Presidential Profile, Part VII: Marco Rubio still holding on

Republican presidential candidate Sen. Marco Rubio, R-Fla., speaks during a town hall meeting at Southside Christian School in Simpsonville, S.C., Thursday Feb. 11, 2016. (AP Photo/Jacquelyn Martin)

Marco Rubio, the Republican senator from Florida and current presidential candidate, is at a crossroads.

Called robotic, establishment, radical, fresh, polished and unprepared at once by Democrats and Republicans alike, the jury is still out on Rubio heading into the third primary.

Marco Rubio is pro-life, even in cases of rape or incest. He is against gay marriage. He voted in opposition to the Paycheck Fairness Act, which mandates equal pay for women in the workplace. He is okay with legalizing medical marijuana, but not recreational.

He believes Planned Parenthood has “created an incentive for people to be pushed into abortions so that those tissues can be harvested and sold for a profit,” and is a proponent of defunding the organization.

He was awarded a B+ rating by the NRA for his defense of gun rights and attacks towards efforts for gun control. He does not believe in global warming or climate change, saying that the issue is nothing more than a distraction from the economic plights of Americans.

“We are not going to make America a harder place to create jobs in order to pursue policies that will do absolutely nothing: nothing to change our climate, to change our weather,” Rubio said. “They [liberals] will not do a thing to lower the rise of the sea. But what they will do is they will make America a more expensive place to create jobs.”

Rubio said he was $100,000 in debt coming out of college. His solution to that problem is for students to be more aware of the loans they’re taking out and to remove the stigma from vocational careers.

“We should be graduating more people from high school ready to work as plumbers, electricians, welders, machinists, BMW technicians, you name it,” Rubio said. “We have too many people graduating with a four-year degree that doesn't lead to jobs. And they owe tens of thousands of dollars. We should tell students if you graduate with a major in Greek philosophy you're going to struggle to find a job because the market for Greek philosophers is tight."

Rubio has positioned himself as a business-friendly conservative who wants to freeze government spending for everything but the defense budget. He has said that he wants to cut the corporate tax rate to 25 percent. In addition, he does not think the minimum wage should be increased from its current levels.

Senior Adviser Todd Harris, left, with the Rubio campaign, talks with Republican presidential candidate Sen. Marco Rubio, R-Fla., as they look over news reports about the campaign on Harris' cell phone before a town hall meeting at Southside Christian School in Simpsonville, S.C., Thursday Feb. 11, 2016. (AP Photo/Jacquelyn Martin)

According to Rubio, the government should not be involved in giving poor people money, referring to welfare. Rubio voted to extend the Bush-era tax cuts, including the cuts to high-earners. As a state representative, Rubio vowed never to raise taxes.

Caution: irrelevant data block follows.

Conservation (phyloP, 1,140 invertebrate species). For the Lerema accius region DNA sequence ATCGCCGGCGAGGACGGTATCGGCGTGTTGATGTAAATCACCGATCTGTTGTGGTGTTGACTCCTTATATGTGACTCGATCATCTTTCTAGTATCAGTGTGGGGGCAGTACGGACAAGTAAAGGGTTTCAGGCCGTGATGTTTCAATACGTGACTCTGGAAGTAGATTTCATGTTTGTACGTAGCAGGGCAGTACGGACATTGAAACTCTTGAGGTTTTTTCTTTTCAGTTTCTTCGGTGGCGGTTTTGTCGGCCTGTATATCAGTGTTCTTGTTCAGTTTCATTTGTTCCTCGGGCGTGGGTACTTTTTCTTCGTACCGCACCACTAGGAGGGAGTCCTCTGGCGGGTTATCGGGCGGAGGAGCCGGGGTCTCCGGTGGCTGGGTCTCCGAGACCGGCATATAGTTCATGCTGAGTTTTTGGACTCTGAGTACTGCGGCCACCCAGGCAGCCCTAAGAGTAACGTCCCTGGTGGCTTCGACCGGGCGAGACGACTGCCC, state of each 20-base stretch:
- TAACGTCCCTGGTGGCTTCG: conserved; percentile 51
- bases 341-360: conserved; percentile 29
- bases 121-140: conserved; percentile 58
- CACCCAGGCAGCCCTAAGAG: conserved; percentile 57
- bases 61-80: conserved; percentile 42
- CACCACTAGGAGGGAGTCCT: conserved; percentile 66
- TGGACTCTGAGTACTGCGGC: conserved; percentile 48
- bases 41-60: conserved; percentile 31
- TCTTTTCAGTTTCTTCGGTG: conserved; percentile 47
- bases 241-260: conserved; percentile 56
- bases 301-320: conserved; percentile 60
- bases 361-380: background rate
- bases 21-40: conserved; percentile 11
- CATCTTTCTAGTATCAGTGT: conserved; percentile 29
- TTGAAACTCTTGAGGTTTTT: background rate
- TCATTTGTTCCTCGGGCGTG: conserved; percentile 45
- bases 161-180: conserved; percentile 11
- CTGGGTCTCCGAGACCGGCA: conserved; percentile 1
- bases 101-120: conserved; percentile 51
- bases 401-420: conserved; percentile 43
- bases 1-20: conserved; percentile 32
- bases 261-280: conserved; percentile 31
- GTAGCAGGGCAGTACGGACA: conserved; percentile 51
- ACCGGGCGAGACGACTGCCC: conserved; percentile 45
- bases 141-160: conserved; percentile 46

Where Rubio differs from his Republican colleagues is his more nuanced stance on immigration. He has been in favor of giving the children of illegal immigrants in-state tuition rates. He is of the opinion that immigrant children should not be allowed citizenship, but should have legal status.

He has been quoted as saying an Arizona law allowing profiling may be unfair, as it singles out certain people. Still, Rubio is anti-amnesty in any iteration and does not believe comprehensive immigrant reform to be possible. In the past, he has been in favor of the Republican version of the Dream Act, which would give visas to immigrants who joined the military or went to college.

Rubio does not believe invading Iraq in 2003 was a mistake. The Arab American Institute’s scorecard rated Rubio a -2 with respect to his Arabic and Palestinian voting record, denoting him as anti-Arab and anti-Palestine in terms of past votes.

After coming in a relatively “victorious” third place in the Iowa caucus, Rubio had a poor showing in the last debate leading up to New Hampshire, where New Jersey Governor Chris Christie eviscerated him as unready for executive office.

The New York Times reported of the debate and its aftermath:

“…malfunction Mr. Rubio did, in a disastrous debate performance that sent his popularity plunging and relegated him to fifth place in the [New Hampshire] primary on Tuesday. It is the kind of moment that campaigns turn on, unexpected and unforgettable. And it changed the Republican race in a rapid and powerful way.

Why did he not fight harder against Gov. Chris Christie of New Jersey, who had mercilessly mocked him? Why did he keep repeating the same talking points? Why was he sweating so much?”

At final count, Rubio won 23 percent of the Iowan vote, trailing only Donald Trump at 24 percent and Ted Cruz at 28 percent. New Hampshire, on the other hand, saw Donald Trump win by 20 percentage points, garnering 35.3 percent of the vote.

John Kasich came in second at 15.8 percent, Ted Cruz and Jeb Bush each ended up with 11 percent and Rubio finished with 10 percent. Christie polled at eight percent in the New Hampshire primary before dropping out soon after. He may have preemptively taken Rubio with him.


Sten Spinella is a senior staff writer for The Daily Campus. He can be reached via email atsten.spinella@uconn.edu.